• +1 700 888 1234

  • Effingerstrasse 40 3008 Bern Switzerland

Financial impact of lung cancer: A European perspective

High risk of financial vulnerability after diagnosis: 

The majority of people impacted by lung cancer experience higher costs and reduction in income 

Brussels, November 29th, 2023 – Lung Cancer Europe (LuCE) today launched the 8th LuCE Report entitled ‘Financial impact of lung cancer: A European perspective’. The event was hosted by Mr. István Ujhelyi, MEP (Member of the European Parliament) and co-chair of the MEP Lung Health Group. The LuCE Report is an annual initiative led by the umbrella Patient organizations and its members, across Europe with the purpose of raising awareness relating to the main challenges faced by people impacted by lung cancer.  

 The 8th LuCE report explores the economic burden of lung cancer, as reported by people diagnosed with lung cancer and caregivers. Data was collected through a self-filled online survey (May 26th – July 5th 2023) which was completed by 1,161 participants (834 people diagnosed with lung cancer and 327 caregivers) in the WHO European Region. Our research suggests that financial toxicity is common among people impacted by lung cancer and yet only a minority of participants stated that there were benefits for people with cancer and caregivers in their country. 

 Anne-Marie Baird, President of LuCE commented: 

“This 8th LuCE report is sobering reading, making it clear that financial toxicity impacts all spheres of life including adherence to treatment. Financial difficulties must be screened for at diagnosis, with programmes put in place to support those at risk of financial vulnerability’’.  

The cost of lung cancer and financial distress 

  • Most participants experienced both medical (73.5%) and non-medical expenses (87.2%) because of lung cancer.  The costs reported most often were travel for medical reasons (83.7%), household utility bills such as telephone or heating (77.3%), and personal items such as dressings, bandages, and creams (72.3%).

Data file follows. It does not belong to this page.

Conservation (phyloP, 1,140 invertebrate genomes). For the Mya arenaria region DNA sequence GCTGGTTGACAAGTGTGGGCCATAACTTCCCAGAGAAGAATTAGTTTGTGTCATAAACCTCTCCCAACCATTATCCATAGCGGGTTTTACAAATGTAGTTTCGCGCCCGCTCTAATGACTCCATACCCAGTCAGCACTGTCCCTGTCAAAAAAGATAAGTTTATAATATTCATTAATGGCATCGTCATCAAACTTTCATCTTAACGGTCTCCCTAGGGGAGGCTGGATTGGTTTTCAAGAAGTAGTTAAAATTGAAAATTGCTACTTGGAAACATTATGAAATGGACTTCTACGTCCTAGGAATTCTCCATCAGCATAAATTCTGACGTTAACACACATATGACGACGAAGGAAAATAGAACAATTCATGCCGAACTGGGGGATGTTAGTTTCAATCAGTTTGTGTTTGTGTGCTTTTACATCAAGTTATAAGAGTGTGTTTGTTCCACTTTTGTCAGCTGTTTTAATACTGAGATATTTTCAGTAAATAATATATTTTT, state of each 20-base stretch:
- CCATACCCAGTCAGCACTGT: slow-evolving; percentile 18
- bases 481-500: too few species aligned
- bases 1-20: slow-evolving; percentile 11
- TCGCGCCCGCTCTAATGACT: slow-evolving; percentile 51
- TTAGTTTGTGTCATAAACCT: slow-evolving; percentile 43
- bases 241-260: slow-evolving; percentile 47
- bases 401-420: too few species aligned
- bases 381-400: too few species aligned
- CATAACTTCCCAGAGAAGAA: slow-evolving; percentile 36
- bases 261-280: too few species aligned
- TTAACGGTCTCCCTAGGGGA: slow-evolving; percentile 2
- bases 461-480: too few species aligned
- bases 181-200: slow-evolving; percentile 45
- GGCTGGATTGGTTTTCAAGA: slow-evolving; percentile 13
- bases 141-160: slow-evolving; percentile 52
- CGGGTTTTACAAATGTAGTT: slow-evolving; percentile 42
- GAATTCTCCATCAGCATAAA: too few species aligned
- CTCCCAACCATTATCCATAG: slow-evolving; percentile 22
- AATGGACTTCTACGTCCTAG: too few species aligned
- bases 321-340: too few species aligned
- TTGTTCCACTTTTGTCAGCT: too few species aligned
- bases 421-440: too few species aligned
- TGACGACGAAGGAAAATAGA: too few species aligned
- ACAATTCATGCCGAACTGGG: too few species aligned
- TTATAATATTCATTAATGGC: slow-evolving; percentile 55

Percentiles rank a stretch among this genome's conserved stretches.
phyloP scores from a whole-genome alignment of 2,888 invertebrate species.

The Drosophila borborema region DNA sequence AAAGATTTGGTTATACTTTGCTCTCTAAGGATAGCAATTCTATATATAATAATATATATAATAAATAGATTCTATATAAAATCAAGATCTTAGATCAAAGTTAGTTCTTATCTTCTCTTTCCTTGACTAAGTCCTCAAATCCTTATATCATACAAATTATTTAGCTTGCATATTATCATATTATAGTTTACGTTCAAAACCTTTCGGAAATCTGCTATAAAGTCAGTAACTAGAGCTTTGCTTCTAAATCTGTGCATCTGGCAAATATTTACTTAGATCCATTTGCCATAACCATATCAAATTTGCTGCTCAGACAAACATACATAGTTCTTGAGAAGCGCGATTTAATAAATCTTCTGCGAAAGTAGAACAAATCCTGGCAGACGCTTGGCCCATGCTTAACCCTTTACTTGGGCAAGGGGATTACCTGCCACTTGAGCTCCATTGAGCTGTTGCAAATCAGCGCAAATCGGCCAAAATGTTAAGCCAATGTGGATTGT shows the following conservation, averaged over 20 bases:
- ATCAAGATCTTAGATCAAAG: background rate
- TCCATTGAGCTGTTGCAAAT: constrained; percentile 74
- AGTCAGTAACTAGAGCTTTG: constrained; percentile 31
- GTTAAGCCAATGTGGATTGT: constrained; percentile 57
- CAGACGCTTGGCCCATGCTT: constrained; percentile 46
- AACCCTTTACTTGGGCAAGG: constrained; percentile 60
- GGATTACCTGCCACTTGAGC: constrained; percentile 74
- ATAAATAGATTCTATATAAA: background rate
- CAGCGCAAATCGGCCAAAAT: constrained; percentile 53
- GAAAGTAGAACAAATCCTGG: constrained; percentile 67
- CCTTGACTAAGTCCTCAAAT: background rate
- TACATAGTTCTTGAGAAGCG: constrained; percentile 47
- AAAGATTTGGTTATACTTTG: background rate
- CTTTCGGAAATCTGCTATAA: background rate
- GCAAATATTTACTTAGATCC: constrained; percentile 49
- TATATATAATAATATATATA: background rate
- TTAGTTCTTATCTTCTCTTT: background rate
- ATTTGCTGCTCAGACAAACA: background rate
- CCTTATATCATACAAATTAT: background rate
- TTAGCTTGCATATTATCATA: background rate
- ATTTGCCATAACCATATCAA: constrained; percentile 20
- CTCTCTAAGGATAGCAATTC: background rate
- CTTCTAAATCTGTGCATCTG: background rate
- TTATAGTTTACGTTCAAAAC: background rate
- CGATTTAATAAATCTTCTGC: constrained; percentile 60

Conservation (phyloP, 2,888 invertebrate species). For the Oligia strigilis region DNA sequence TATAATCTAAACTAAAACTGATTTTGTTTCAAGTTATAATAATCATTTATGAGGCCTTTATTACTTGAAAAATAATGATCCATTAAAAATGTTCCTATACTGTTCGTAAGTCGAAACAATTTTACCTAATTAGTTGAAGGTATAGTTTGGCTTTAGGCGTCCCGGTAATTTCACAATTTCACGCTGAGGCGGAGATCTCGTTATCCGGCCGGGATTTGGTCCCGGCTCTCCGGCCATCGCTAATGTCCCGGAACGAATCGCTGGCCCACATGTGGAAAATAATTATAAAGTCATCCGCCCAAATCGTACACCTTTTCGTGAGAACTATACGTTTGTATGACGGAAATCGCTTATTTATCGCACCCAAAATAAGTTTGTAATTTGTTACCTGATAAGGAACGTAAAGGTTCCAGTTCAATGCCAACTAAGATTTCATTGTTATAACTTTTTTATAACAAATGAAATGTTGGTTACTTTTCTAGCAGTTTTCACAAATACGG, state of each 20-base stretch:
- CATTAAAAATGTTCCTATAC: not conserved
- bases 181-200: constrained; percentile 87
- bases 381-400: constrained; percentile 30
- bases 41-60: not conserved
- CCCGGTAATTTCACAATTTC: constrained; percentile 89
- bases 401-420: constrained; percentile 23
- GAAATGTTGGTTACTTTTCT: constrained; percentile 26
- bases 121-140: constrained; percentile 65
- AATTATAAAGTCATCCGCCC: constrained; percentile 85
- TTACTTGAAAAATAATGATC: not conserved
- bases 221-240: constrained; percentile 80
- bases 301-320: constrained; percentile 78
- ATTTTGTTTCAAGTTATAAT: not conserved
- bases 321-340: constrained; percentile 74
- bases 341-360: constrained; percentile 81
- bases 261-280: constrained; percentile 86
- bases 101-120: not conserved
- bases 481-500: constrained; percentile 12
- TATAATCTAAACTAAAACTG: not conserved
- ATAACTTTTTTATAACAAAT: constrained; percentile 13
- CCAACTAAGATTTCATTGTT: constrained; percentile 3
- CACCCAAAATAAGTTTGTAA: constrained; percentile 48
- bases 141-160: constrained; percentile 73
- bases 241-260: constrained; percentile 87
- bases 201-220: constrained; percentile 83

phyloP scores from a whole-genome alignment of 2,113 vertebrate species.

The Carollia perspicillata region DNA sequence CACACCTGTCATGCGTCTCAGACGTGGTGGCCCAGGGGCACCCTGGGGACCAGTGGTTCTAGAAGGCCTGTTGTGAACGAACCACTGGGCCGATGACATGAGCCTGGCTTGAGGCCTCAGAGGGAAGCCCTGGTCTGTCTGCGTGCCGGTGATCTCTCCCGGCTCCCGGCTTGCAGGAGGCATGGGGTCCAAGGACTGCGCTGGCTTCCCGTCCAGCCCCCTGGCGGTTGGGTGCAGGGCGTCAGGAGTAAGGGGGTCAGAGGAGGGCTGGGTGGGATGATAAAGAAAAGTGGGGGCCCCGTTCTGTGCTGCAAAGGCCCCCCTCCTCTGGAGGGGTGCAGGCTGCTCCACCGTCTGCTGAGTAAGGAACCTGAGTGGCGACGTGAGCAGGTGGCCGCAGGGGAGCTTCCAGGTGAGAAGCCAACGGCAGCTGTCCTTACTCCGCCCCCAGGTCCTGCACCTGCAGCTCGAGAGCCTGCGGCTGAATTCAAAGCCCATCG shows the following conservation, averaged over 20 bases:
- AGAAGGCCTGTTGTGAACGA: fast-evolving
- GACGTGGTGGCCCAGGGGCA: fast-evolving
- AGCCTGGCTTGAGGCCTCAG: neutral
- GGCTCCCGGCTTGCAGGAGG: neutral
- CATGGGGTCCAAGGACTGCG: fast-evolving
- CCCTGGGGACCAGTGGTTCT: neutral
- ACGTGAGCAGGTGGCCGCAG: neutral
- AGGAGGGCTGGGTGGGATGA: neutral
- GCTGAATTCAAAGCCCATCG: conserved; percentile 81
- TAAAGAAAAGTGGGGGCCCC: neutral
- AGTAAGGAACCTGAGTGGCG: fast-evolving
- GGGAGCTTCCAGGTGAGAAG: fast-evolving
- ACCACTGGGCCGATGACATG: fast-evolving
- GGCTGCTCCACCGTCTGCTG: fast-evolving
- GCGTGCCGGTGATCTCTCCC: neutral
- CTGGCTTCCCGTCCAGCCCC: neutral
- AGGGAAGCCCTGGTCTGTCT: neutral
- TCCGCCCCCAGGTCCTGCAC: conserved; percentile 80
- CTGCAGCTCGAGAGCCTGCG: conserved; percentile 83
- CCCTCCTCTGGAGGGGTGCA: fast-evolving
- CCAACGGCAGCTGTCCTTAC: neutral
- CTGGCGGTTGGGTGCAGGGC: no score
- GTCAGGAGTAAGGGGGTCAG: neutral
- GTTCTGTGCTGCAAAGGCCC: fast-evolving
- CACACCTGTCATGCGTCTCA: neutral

• 62.9% reported reduced household income since diagnosis. Half (49.5%) experienced a decrease of more than 30% in their income compared to their situation prior to the diagnosis. 1 out of 4 mentioned inability to work as one of the reasons for the decrease in income, followed by work absences (27.9%) and retirement due to illness (26.8%). 
  • 66.7% reported financial challenges as a result of the disease. These difficulties were more frequently reported by caregivers (77.9%) than patients (62.3%).  The findings show that 21.2% of participants needed more than 30% of their household income to pay for expenses related to lung cancer. 
  • Expenses related to lung cancer impacted finances in such a way that, according to our research, 45.7% had difficulties paying costs associated with lung cancer. Consequently, 36.8% of people found it difficult to live on their household income. 

I was hospitalized for 25 days due to a complication. There were many expenses for the family who had to visit me. It was far from home and train tickets are expensive. (Quote from a person with lung cancer from Denmark) 

Repercussions of financial stress and support  

  • 88.4% of participants experiencing financial difficulties pointed out that, at least, one sphere of their lives was negatively affected by economic repercussions. The main repercussions reported were in mental health (67.5%), and lifestyle and social activities (59.0%).  
  • The majority of participants with financial difficulties (82.1%) perceived these as a barrier to treatment, recovery, and care. 
  • Our findings show that 26.5% of people impacted by lung cancer made a decision that affected their self-care or adherence to treatment due to economic reasons. 
  • Only 1 out 5 survey respondents had sought financial support from public health (21.6%) or social services (20.6%). However, nearly 30% and 41%, respectively, did not receive the needed assistance. 
  • Support for costs related to medication and healthcare was identified as the financial support most needed (53.0%)  

My husband makes decisions for treatment based on not impacting his family financially after he is gone. (Quote from a caregiver from the United Kingdom)

Call to action 

  • Healthcare teams should screen for financial toxicity and provide programmes to assist with costs if financial vulnerability is detected. 
  • Authorities should increase income replacement programme coverage for people unable to work because of lung cancer or caregiving.


 The full report and the executive summary are accessible here:

 8th Edition of the LuCE Report – Financial impact of lung cancer: A European perspective – Lung Cancer Europe